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reading YA, graphic novels and the spaces in between

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high school

cracked

“Then the sky cracks open and the light shines through.”

Cracked by Clare Strahan (Allen & Unwin, 2014) has all things I love in a book: a waddling senior staffy, nature, graffiti, hot ranga who rides bmx, one angry young woman. My regular refrain: how did it take me so long to find this, get around to read it. Also, how has this book not won awards?? I’ll give it one now: Fav Book I Just Finished Reading.

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would I lie to you?

One of Us is Lying

One of Us is Lying by Karen M. McManus (Penguin, 2017) was my first read for the other Reading Challenge I signed up for. Must be the Year of the Reading Challenge or something. Another book that’s languished on my TBR for too long.

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crying for murder

Spoilers, spoilers, everywhere

I read Cry Blue Murder by Kim Kane & Marion Roberts (UQP, 2013) four years later – nothing new there. I have so many questions and my brain is in pieces after the discombobulation of that ending. WTF!? I do love, more than words itself, an unexpected unreliable narrator. And that narrator certainly sucker-punched us all.

“And the truth lies in none but in all.”

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release and forever

I read Release by Patrick Ness (Walker Books, 2017) a while back and Forever by Judy Bloom (1975) even further back, although when I was an adult and a kids/teen librarian. (I’m no longer one of these things, most likely the former.)

Ness wrote his masterful exploration of homophobia, sex and strange paranormal happenings with inspiration from Forever. In 2015 the two bantered as the headline act at the Young Adult Literary Convention in London. In Sex in YA Danielle Binks wrote about the influence of Forever on the depiction of sex in YA books published after 1975.

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three girls and a bunch of lies

“As usual, I don’t know which way is north, but I know the direction of beauty.”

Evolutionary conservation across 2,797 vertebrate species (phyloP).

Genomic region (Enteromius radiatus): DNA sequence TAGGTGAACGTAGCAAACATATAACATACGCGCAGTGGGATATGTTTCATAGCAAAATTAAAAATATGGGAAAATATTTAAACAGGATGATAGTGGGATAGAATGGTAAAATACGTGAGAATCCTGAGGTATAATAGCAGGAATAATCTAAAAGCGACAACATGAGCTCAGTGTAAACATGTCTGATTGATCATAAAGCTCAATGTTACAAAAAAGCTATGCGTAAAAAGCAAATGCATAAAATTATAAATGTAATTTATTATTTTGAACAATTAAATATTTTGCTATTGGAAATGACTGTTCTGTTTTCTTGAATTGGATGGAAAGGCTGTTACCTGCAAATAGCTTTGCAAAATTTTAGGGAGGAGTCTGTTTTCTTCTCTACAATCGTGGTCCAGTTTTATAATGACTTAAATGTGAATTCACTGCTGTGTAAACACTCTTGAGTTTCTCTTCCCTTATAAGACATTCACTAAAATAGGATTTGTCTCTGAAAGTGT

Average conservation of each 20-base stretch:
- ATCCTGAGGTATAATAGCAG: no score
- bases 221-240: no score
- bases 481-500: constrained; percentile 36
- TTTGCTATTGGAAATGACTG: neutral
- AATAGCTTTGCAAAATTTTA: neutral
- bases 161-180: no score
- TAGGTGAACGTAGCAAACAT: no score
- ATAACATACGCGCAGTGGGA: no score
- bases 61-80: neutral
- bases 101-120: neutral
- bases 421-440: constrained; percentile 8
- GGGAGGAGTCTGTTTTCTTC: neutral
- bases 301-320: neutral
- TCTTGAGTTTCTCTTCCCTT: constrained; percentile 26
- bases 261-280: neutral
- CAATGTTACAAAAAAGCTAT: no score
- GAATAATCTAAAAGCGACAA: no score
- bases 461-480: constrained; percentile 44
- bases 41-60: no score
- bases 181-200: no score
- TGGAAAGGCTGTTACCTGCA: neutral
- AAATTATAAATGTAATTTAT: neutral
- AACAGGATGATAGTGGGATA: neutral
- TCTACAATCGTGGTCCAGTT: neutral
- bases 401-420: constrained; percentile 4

Last month my Book Group did Take Three Girls by Cath Crowley, Simmone Howell and Fiona Wood (Pan Mcmillan, 2017). A trio of prodigious writers, writing a stunning story.

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losing the main attraction

The Sidekicks by Will Kostakis (Penguin, 2016) is a powerful story. I finished it three months ago, but it still fills my thoughts. Well deserving of all the award love heaped its way. On the Notables for the CBCA Book of The Year Older Readers 2017, shortlisted for the NSW Premier’s Literary Award and longlisted for the Inky Awards 2017.

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boys behaving badly

“And I want to punch him, right there in his perfect pretty face, and give him some reason to remember I’m still here.”

Everything is Changed by Nova Weetman (UQP, 2016) is on the Notables for the CBCA Book of The Year Older Readers 2017. The story is amazing, not least because it’s told backwards. While I thought I knew exactly what was coming, I didn’t and surprises kept jumping out from the page.

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we need to talk about Kirra

Spoilers ahead

“There’s nothing more real than the things that can haunt you.”

This is not a regularly scheduled book review, this is an intervention. We really need to talk about Kirra and why her behaviour is not ok, at all.

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when multiple POVs read the same

This year I read two books with multiple points of view and was disappointed in both at the sameness of the voices. Perhaps the shear scale of each let them down: seven and five POVs is a lot to juggle.

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